Summer holidays wouldn’t start for another 2 weeks, but exams were over and Sara’s end of school year gift was a brand new mountain bike. 21 speed, click gear shifters and a red and white colour scheme that wasn’t too girly, but not as brash as the boys liked their bikes. Sara had ridden her new bike to Olga’s stables and couldn’t wait to meet up with Margo to ride out to the public playground about a half a mile from home.

“Sara!!” Jumping at the sound of her name, Sara realized that she was still brushing Princess and Olga was calling her. 

“Aren’t you done yet?” 

“Coming!” Sara called back. Going around to face Princess she put her arms around the horse’s neck as far up as she could reach and gave Princess a hug. “See you on Thursday,” she whispered to Princess. After closing the stall gate and checking that the latch was secure, Sara picked up the brush and her riding crop that had fallen on the stable floor. Keeping the stable tidy and taking care of your equipment was very high on Olga’s priority list. Everything had a place and everything must be in its place.

Her riding crop now hanging on its peg, brush in the brush bin, Olga smiled at Sara and waved her away, “Go on, I know you want to be on your new bike again! See you on Thursday!”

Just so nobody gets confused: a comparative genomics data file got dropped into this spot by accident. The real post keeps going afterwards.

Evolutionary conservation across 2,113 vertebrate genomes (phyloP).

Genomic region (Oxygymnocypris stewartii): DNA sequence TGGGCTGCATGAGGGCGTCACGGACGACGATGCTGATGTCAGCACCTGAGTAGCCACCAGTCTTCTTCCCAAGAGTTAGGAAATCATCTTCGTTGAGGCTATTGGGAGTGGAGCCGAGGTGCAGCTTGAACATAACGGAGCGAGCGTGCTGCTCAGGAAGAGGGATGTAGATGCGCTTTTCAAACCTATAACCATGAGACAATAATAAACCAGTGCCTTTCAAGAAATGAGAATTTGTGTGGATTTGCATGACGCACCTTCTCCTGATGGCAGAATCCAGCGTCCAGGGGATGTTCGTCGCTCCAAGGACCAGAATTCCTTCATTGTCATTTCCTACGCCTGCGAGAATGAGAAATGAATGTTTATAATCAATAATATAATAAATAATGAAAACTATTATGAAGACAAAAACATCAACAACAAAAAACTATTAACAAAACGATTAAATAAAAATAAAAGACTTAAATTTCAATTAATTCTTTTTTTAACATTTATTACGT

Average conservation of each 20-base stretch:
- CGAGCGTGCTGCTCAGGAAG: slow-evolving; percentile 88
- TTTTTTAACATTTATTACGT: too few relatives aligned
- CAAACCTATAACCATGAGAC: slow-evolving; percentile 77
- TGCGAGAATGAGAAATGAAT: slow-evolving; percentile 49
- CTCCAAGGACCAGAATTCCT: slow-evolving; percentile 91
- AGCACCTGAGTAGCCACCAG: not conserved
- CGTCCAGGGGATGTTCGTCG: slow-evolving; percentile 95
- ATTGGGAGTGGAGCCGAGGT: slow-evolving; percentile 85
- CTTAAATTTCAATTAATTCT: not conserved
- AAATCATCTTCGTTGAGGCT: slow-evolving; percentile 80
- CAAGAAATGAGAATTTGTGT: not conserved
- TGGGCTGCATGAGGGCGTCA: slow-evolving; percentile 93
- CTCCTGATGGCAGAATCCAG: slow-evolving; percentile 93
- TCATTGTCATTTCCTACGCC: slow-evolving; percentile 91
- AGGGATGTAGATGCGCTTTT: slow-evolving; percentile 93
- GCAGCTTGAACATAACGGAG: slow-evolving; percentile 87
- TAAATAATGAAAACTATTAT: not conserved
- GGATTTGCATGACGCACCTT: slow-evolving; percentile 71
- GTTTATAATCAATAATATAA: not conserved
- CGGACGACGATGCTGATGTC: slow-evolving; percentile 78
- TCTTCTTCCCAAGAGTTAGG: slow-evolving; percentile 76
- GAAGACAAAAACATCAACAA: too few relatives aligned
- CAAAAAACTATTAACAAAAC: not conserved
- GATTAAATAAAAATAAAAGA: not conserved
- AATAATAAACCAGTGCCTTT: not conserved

Sara shouted a quick goodbye to Anne and Mark who were still in the stables and trotted over to the bike rack by the side of the stable. Anne and Mark were Sara’s class mates who also had riding lessons with Olga.

Hands on the handlebars, one leg on a pedal, she pushed off and – almost fell over the handlebars because the pedals wouldn’t move. Straddling the bike, trying to keep her balance, Sara had forgotten that riding to the stables, the chain had gotten stuck between two chain rings. 

Aaargh! Something needed adjusting, but Sara couldn’t budge the chain. Pushing the bike in a tight circle, Sara headed to the far end of the stables, where the workshop was. That was where Peter could usually be found. Peter was Olga’s all round assistant. He worked at the stables a few afternoons a week, mowing the grass and fixing anything that needed fixing. Sure enough, Sara heard a grunting sound from the workshop. Peering inside, she saw Peter hunched over the workbench, struggling with something. 

“Peter?” called Sara. The grunting stopped and Peter looked over his shoulder. Seeing Sara, he turned around and put a pair of pliers down on the workbench. 

“What can I help you with, Sara?” Peter asked.